here’s a little test.
    (here’s another little test.)
    and another test right here. with a twist
    and here’s one final test

    You would want the first three lines to use sentence case, but on the second one – a full parenthetical sentence – it uses title case. The last one is also title case, but that’s the situation for which title case is designed.

    Anyway, thanks again, and I hope this little contribution helps! I was scratching my head for a couple of minutes because I was getting title case.

  • John Schroeder

    Thanks – this is brilliant!

    One small clarification, though – one of the options that Word cycles through as you press Shift-F3 depends on what you’ve selected. All upper case and all lower case are always part of the mix. However, if you select more than one word, and the selection does not end with a period, and there are no more words after the selection, it will not work as the original poster described; in this situation, title case will replace sentence case. This is because word is interpreting the selection as a title. Generally, this is what you’d want, but — as I learned when I tried to apply the shortcut — in the case of a parenthetical, Word gets it wrong. For instance, in the following four lines:

    here’s a little test.
    (here’s another little test.)
    and another test right here. with a twist
    and here’s one final test

    You would want the first three lines to use sentence case, but on the second one – a full parenthetical sentence – it uses title case. The last one is also title case, but that’s the situation for which title case is designed.

    Anyway, thanks again, and I hope this little contribution helps! I was scratching my head for a couple of minutes because I was getting title case.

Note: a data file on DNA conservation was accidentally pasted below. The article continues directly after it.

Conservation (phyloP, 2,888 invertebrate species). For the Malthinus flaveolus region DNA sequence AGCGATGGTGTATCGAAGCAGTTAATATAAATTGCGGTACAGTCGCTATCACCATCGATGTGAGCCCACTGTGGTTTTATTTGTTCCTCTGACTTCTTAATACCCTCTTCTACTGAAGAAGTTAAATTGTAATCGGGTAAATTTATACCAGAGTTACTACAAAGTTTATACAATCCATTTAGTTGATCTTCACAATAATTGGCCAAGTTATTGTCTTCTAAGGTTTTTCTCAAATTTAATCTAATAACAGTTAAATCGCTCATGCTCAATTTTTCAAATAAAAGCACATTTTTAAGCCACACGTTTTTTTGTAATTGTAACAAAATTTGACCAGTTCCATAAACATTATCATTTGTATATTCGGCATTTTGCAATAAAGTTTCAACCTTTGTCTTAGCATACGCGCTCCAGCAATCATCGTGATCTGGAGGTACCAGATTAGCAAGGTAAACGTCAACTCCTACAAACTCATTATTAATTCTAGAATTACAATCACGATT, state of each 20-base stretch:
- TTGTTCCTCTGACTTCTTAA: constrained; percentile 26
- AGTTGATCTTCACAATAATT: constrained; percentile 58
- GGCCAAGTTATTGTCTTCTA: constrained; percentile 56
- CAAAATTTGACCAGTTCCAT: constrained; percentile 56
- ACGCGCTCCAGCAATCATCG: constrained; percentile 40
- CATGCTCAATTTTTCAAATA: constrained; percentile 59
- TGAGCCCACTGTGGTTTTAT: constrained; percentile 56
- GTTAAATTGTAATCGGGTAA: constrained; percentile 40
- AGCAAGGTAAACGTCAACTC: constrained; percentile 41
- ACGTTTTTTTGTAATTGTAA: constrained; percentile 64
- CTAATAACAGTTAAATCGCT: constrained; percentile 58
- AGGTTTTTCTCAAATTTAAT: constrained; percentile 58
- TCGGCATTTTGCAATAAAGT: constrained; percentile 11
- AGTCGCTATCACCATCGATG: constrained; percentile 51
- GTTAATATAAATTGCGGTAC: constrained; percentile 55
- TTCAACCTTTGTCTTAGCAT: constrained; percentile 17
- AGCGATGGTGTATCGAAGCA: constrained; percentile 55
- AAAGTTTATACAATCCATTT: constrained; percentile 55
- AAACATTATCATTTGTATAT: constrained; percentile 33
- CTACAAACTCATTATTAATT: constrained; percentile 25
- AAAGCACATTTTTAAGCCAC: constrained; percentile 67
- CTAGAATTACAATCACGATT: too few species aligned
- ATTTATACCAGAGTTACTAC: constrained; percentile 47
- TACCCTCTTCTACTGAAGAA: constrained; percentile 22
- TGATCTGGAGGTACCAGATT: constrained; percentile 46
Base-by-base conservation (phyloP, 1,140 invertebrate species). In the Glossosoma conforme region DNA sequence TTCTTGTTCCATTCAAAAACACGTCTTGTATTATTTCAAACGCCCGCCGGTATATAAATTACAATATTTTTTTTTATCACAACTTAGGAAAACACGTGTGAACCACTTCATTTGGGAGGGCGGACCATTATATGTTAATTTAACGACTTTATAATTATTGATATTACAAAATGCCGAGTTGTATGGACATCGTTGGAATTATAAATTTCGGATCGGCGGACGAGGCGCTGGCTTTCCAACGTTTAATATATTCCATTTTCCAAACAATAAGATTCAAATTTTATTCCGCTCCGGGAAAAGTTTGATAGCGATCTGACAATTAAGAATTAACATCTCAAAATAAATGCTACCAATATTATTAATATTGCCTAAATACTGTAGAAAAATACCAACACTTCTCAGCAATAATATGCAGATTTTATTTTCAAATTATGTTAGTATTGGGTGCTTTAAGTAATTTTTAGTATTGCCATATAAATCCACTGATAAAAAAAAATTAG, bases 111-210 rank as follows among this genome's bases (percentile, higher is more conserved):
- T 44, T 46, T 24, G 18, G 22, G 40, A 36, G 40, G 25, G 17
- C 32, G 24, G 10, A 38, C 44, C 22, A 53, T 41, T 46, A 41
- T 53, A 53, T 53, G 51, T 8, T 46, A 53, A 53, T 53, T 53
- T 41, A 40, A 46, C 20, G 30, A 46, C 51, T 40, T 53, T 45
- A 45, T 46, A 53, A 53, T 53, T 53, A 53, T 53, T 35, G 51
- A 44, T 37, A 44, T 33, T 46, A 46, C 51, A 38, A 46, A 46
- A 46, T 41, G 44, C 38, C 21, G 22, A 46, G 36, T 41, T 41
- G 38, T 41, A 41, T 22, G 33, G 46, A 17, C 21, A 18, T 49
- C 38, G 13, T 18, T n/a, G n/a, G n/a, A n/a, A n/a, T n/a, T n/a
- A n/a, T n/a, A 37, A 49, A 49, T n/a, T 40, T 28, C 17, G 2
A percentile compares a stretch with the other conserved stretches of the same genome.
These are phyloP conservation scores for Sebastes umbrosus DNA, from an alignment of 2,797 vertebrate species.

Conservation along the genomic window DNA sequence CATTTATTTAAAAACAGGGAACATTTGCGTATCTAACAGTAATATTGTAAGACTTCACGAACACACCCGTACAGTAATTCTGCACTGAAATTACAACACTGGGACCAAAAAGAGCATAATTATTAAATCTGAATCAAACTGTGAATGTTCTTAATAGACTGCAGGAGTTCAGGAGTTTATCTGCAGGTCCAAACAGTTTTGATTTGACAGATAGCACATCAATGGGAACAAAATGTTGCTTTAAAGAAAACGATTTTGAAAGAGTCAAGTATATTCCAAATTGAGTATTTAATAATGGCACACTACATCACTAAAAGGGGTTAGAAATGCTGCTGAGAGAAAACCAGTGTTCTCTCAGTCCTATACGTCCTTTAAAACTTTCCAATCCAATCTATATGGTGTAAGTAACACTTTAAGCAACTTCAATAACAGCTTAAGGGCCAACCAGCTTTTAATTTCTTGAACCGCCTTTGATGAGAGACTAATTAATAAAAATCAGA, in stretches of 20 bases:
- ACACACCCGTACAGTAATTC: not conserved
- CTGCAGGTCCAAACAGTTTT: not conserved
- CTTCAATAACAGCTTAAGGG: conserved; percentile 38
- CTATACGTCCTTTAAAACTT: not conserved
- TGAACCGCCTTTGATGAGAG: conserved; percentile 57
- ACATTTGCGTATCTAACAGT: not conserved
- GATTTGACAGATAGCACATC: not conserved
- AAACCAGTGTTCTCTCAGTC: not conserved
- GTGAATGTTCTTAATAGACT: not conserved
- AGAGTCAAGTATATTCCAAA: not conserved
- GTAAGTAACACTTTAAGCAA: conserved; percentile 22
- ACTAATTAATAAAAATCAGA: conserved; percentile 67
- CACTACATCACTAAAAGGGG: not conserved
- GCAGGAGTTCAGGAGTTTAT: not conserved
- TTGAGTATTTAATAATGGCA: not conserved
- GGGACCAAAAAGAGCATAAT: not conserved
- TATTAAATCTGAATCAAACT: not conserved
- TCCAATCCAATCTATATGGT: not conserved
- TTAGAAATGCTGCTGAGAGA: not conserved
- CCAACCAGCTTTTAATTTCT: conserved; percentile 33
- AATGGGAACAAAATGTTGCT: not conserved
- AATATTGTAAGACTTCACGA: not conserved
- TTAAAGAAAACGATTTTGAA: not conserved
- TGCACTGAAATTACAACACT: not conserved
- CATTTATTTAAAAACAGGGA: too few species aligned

• John Schroeder

    Thanks – this is brilliant!

    One small clarification, though – one of the options that Word cycles through as you press Shift-F3 depends on what you’ve selected. All upper case and all lower case are always part of the mix. However, if you select more than one word, and the selection does not end with a period, and there are no more words after the selection, it will not work as the original poster described; in this situation, title case will replace sentence case. This is because word is interpreting the selection as a title. Generally, this is what you’d want, but — as I learned when I tried to apply the shortcut — in the case of a parenthetical, Word gets it wrong. For instance, in the following four lines:

    here’s a little test.
    (here’s another little test.)
    and another test right here. with a twist
    and here’s one final test

    You would want the first three lines to use sentence case, but on the second one – a full parenthetical sentence – it uses title case. The last one is also title case, but that’s the situation for which title case is designed.

    Anyway, thanks again, and I hope this little contribution helps! I was scratching my head for a couple of minutes because I was getting title case.

  • http://pulse.yahoo.com/_CGKIRPUDXGKOSCE7CQOYWSPYLI Joshua Klaff

    Amazing. YOU ROCK!

  • http://pulse.yahoo.com/_CGKIRPUDXGKOSCE7CQOYWSPYLI Joshua Klaff

    Amazing. YOU ROCK!

  • Peter Bayliss

    Thanks. This used to be relatively easy with MS Word. Now I need you and Google.

  • Peter Bayliss

    Thanks. This used to be relatively easy with MS Word. Now I need you and Google.

  • Peter Bayliss

    Thanks. This used to be relatively easy with MS Word. Now I need you and Google.

  • WALTER MMBAGA

    also try CTRL+SHIFT+K

  • Guest

    Thank you!!!!  This just saved me SO much time!  <3

  • Nlit21

    Thank You Thank You Thank You!!!!!!!!!!!!!!!

  • excelilliterate

    doesn’t work in excel. any tips for that?

  • Guest

    Great help!!!!!

  • JJ Jimsoweed Jones

    Thanks, you just saved me a lot of time!

  • Claude Tinkerson

    So helpful. THANK YOU KELLY.

  • Bogdan Cîrstea

    thanx

  • alapanthriticalophmanitupilash

    I like this HAHA